Election 2016: Righteousness and Left-Leaning Progressivism

Election 2016: Righteousness and Left-Leaning Progressivism

Special for the Armenian Weekly

As the presidential primary process has progressed, the importance of favoring progressive policies of the American left has only grown. A clear divide differentiates visions articulated by the left for a more just, tolerant, and peaceful America, and the right for a more hawkish, discriminatory, and deregulated America.

Previously, I argued that reigning in corruption, protecting human rights, and pursuing diplomacy over war marked three major touchstones in the American left that will benefit the United States, Armenia, and the Armenian Diaspora. This article extends the position and concludes that “Armenian issues” in the American political arena must not exist in a vacuum.

Democratic Party candidates Hillary Clinton and Bernie Sanders during a debate (Photo: CNN video capture)


Corruption: Inequality and Obstruction

An untempered stew of globalization, hyper-consumerism, and “trickle town” policies (thank you, President Reagan) has disproportionately benefitted top income earners. Wealth and power abound in the sectors of insurance, pharmaceuticals, oil, mining, real estate, weaponry, telecommunications, and information technology (among others). This trend has burgeoned juggernaut, private-sector multinationals—from Halliburton to Monsanto to Verizon—to harness their clout over elected officials and steer politics to sustain this unbalanced system. The Urban Institute reports that between 1963 and 2013, wealth inequality has spiked to favor the highest income earners while middle class wages stagnated. The evidence is overwhelming: America’s economy disproportionately serves top income earners in the private sector and not the middle class. Limiting government regulation upon the private sector, a policy prescription from America’s right, will not bring about the reforms necessary to fix this unsustainable trend.

Oligarchs have leveraged not just America’s economy, but also Armenia’s where a heightened version of the same system unfolds. Private corporations, many with roots in Russia, have plundered Armenia’s environment and middle class, putting the fragile nation in a downward spiral worsened by declining population, vanishing government regulations, and rising corruption. At nearly 18 percent of GDP, remittances render a false hope for Armenia’s future. Oligarchs hike rates, buy elections, and occupy key government posts, consolidating a system with little incentive to change. Obstructionism also deteriorates the rule of law’s integrity in both countries. In America, the current incarnation of this tension has unfolded with the vacancy of Justice Antonin Scalia’s Supreme Court chair. On the day of Scalia’s death, Senate Majority Leader Mitch McConnell (R-Ky.) said, “The American people should have a voice in the selection of their next Supreme Court Justice. Therefore, this vacancy should not be filled until we have a new president.” He went on to state that the right wing in the Senate would reject any nomination presented by President Obama despite the fact that article 2, section 2, clause 2 of the U.S. Constitution vests to the president the power to nominate Supreme Court judges.

This position sounds reasonable on the surface. It appeals to our buy-in with the democratic process and a sense of “people power.” However, the subtext points to a troubling willingness by the right wing to bypass the constitution for political gain in a historically unprecedented move. The last time the Supreme Court had a vacancy that lasted longer than a year was before the U.S. Civil War, and Obama still has more than enough time in his term to fill the vacancy. By denying the president his constitutional right, McConnell ironically exercised loose constructionism in the pursuit of further constitutional originalism. McConnell lacks the authority to place a time limit on Obama’s constitutional authority as president. Such actions exacerbate the corruption that flourishes in any political system—be it America’s, Armenia’s, Egypt’s, and beyond—where the rule of law can be bypassed by those with enough power. The entire right-wing presidential field supported McConnell’s declaration, confirming one of the many troubling issues with today’s American right-wing political culture of schoolyard obstructionism.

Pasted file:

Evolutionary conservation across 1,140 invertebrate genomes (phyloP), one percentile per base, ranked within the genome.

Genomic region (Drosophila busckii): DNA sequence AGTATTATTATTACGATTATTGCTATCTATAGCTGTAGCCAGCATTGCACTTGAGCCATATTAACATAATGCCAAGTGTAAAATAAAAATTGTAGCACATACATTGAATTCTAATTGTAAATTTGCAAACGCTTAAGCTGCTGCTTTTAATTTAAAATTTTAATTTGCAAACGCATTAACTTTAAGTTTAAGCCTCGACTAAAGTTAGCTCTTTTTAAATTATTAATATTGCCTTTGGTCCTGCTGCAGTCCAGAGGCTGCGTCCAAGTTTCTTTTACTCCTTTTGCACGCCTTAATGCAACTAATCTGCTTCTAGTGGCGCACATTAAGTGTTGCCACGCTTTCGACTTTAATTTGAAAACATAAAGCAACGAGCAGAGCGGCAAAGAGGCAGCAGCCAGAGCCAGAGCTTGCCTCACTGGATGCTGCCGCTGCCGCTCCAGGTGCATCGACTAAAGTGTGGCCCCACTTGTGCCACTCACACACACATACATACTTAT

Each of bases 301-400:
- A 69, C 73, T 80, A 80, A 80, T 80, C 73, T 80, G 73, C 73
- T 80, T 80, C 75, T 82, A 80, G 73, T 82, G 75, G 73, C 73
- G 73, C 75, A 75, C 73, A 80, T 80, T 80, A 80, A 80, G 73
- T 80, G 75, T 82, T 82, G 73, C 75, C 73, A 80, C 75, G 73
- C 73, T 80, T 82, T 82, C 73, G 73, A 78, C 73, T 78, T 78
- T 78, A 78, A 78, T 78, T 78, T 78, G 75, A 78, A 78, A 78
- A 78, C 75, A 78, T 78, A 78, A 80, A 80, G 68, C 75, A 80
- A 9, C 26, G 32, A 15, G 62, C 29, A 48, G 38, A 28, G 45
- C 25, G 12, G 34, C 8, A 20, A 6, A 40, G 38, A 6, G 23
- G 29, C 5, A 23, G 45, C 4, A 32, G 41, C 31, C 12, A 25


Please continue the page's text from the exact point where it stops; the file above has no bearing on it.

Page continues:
The United States and Armenia must both pursue reigning in this corruption, a complement or by-product of obstructionist oligarchs and political operatives. The presence of American diplomacy, academics, and development funds in Armenia means that the Armenian government has a “better way” towards which to pivot. Right now, Russian influence dominates the culture of Armenian government and society. This is not necessarily a bad thing, nor a surprise given Armenia’s location and history. Russia has become the last hope for economically marginalized Armenian citizens to find a better future, and Russia’s Armenian community has become the world’s largest and arguably wealthiest diaspora, sending in its own wave of resources to make improvements. However, the Russian state’s own practice of aggression and corruption in the region has affected its “little brother” in the South Caucasus. Regional tensions compel Armenia to reach out for assistance.

Can the United States offer Armenia a vision and opportunities more compelling than what Russia offers? It has, and it can continue to do so in a more pronounced way. One core value that must drive this relationship is the pursuit of better governing practices in the face of electoral fraud, widespread bribery, evisceration of the rule of law, and the many other forms of corruption that tarnish Armenia’s independence.